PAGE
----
IDEAS home Printed from https://ideas.repec.org/
MyIDEAS: Login to save this paper or follow this series

Optimal Health and Longevity Insurance

  • Stijn Van Nieuwerburgh

    (New York University)

  • Motohiro Yogo

    (University of Pennsylvania)

  • Ralph S.J. Koijen

    (University of Chicago)

We derive the optimal portfolio of longevity products during the retirement phase. The household’s health state moves stochastically and the longevity products are priced consistent with equilibrium in the insurance market. The household has recursive preferences, which allows us to study the optimal cross-sectional and time-series allocation of risk. We show how our results modify in the presence of government social security, a market for health insurance, a market for life insurance if the household has a motive or bequest, and macroeconomic (systematic) longevity risk.

To our knowledge, this item is not available for download. To find whether it is available, there are three options:
1. Check below under "Related research" whether another version of this item is available online.
2. Check on the provider's web page whether it is in fact available.
3. Perform a search for a similarly titled item that would be available.

Paper provided by Society for Economic Dynamics in its series 2009 Meeting Papers with number 185.

as
in new window

Length:
Date of creation: 2009
Date of revision:
Handle: RePEc:red:sed009:185
Contact details of provider: Postal: Society for Economic Dynamics Christian Zimmermann Economic Research Federal Reserve Bank of St. Louis PO Box 442 St. Louis MO 63166-0442 USA
Fax: 1-314-444-8731
Web page: http://www.EconomicDynamics.org/society.htm
Email:


More information through EDIRC

References listed on IDEAS
Please report citation or reference errors to , or , if you are the registered author of the cited work, log in to your RePEc Author Service profile, click on "citations" and make appropriate adjustments.:

as in new window
  1. Hanming Fang & Edward Kung, 2012. "Why Do Life Insurance Policyholders Lapse? The Roles of Income, Health and Bequest Motive Shocks," NBER Working Papers 17899, National Bureau of Economic Research, Inc.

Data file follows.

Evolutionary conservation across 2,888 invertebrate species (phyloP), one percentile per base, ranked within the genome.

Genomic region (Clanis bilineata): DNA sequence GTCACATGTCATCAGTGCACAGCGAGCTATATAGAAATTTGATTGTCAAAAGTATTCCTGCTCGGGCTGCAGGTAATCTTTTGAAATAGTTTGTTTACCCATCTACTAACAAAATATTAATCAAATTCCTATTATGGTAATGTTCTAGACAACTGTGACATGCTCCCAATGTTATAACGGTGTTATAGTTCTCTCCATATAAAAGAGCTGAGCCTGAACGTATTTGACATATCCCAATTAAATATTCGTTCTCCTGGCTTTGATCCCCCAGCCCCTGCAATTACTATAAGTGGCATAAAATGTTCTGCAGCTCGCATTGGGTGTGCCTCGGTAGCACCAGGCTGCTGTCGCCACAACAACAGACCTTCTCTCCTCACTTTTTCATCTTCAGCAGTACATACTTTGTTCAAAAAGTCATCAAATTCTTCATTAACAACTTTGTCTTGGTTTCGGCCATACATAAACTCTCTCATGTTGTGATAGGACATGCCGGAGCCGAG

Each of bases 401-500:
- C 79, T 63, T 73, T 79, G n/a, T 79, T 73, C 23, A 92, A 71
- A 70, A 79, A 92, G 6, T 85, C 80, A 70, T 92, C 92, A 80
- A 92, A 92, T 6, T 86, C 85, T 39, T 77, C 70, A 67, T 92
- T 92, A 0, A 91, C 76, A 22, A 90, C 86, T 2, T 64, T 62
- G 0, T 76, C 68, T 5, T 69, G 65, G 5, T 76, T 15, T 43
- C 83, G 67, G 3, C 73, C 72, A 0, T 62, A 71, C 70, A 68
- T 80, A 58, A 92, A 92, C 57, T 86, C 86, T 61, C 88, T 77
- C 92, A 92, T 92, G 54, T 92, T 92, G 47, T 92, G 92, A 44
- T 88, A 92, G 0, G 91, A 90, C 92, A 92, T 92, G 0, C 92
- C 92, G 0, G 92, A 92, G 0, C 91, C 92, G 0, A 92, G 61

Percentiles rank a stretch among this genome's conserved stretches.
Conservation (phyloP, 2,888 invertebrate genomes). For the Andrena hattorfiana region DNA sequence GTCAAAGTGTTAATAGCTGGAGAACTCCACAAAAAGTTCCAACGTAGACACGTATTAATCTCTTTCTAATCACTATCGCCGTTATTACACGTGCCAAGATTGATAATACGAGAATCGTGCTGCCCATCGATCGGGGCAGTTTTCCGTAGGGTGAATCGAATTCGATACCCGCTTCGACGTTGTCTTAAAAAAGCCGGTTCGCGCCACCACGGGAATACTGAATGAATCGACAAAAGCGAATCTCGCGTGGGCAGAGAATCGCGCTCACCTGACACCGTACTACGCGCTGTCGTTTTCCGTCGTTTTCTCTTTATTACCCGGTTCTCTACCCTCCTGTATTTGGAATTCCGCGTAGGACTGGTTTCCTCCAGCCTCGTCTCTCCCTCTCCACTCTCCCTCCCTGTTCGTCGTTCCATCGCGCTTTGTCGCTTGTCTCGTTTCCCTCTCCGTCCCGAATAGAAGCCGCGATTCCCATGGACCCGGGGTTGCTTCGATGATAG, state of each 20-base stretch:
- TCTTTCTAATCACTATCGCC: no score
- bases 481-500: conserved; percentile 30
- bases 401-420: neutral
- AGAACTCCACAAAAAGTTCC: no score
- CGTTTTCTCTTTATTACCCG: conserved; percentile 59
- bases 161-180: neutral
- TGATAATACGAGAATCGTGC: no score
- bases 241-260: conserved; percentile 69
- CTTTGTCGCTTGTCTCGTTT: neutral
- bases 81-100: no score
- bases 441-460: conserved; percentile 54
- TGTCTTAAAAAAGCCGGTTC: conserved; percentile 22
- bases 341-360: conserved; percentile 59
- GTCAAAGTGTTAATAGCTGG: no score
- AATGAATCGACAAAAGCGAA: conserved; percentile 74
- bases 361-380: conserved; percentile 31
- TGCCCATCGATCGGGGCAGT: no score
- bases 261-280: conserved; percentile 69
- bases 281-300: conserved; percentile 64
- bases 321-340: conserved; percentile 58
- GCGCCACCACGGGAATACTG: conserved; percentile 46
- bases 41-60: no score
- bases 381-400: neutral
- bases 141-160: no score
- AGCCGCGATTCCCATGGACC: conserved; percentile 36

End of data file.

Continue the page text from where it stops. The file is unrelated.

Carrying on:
2. Laurent E. Calvet & John Y. Campbell & Paolo Sodini, 2006. "Down or Out: Assessing the Welfare Costs of Household Investment Mistakes," NBER Working Papers 12030, National Bureau of Economic Research, Inc.
  3. Alexander Michaelides & Joachim Inkmann, 2011. "Can the Life Insurance Market Provide Evidence for a Bequest Motive?," 2011 Meeting Papers 108, Society for Economic Dynamics.
  4. Paula Lopes & Alex Michaelides & Joachim Inkmann, 2009. "How deep is the annuity market participation puzzle?," 2009 Meeting Papers 239, Society for Economic Dynamics.
  5. Motohiro Yogo, 2008. "Portfolio Choice in Retirement: Health Risk and the Demand for Annuities, Housing, and Risky Assets," 2008 Meeting Papers 63, Society for Economic Dynamics.
  6. Julien Hugonnier & Florian Pelgrin & Pascal St-Amour, 2009. "Health and (other) Asset Holdings," Swiss Finance Institute Research Paper Series 09-18, Swiss Finance Institute.
  7. Picone, Gabriel & Uribe, Martin & Mark Wilson, R., 1998. "The effect of uncertainty on the demand for medical care, health capital and wealth," Journal of Health Economics, Elsevier, vol. 17(2), pages 171-185, April.
  8. Ralph S.J. Koijen & Motohiro Yogo, 2012. "The Cost of Financial Frictions for Life Insurers," NBER Working Papers 18321, National Bureau of Economic Research, Inc.
  9. M. Kate Bundorf & Jonathan Levin & Neale Mahoney, 2012. "Pricing and Welfare in Health Plan Choice," American Economic Review, American Economic Association, vol. 102(7), pages 3214-48, December.
  10. Mariacristina De Nardi & Eric French & John Bailey Jones, 2009. "Why do the Elderly Save? The Role of Medical Expenses," NBER Working Papers 15149, National Bureau of Economic Research, Inc.
  11. Rui Yao, 2005. "Optimal Consumption and Portfolio Choices with Risky Housing and Borrowing Constraints," Review of Financial Studies, Society for Financial Studies, vol. 18(1), pages 197-239.
  12. Hanming Fang & Michael P. Keane & Dan Silverman, 2006. "Sources of Advantageous Selection: Evidence from the Medigap Insurance Market," NBER Working Papers 12289, National Bureau of Economic Research, Inc.
  13. Jeffrey R. Brown, 1999. "Private Pensions, Mortality Risk, and the Decision to Annuitize," NBER Working Papers 7191, National Bureau of Economic Research, Inc.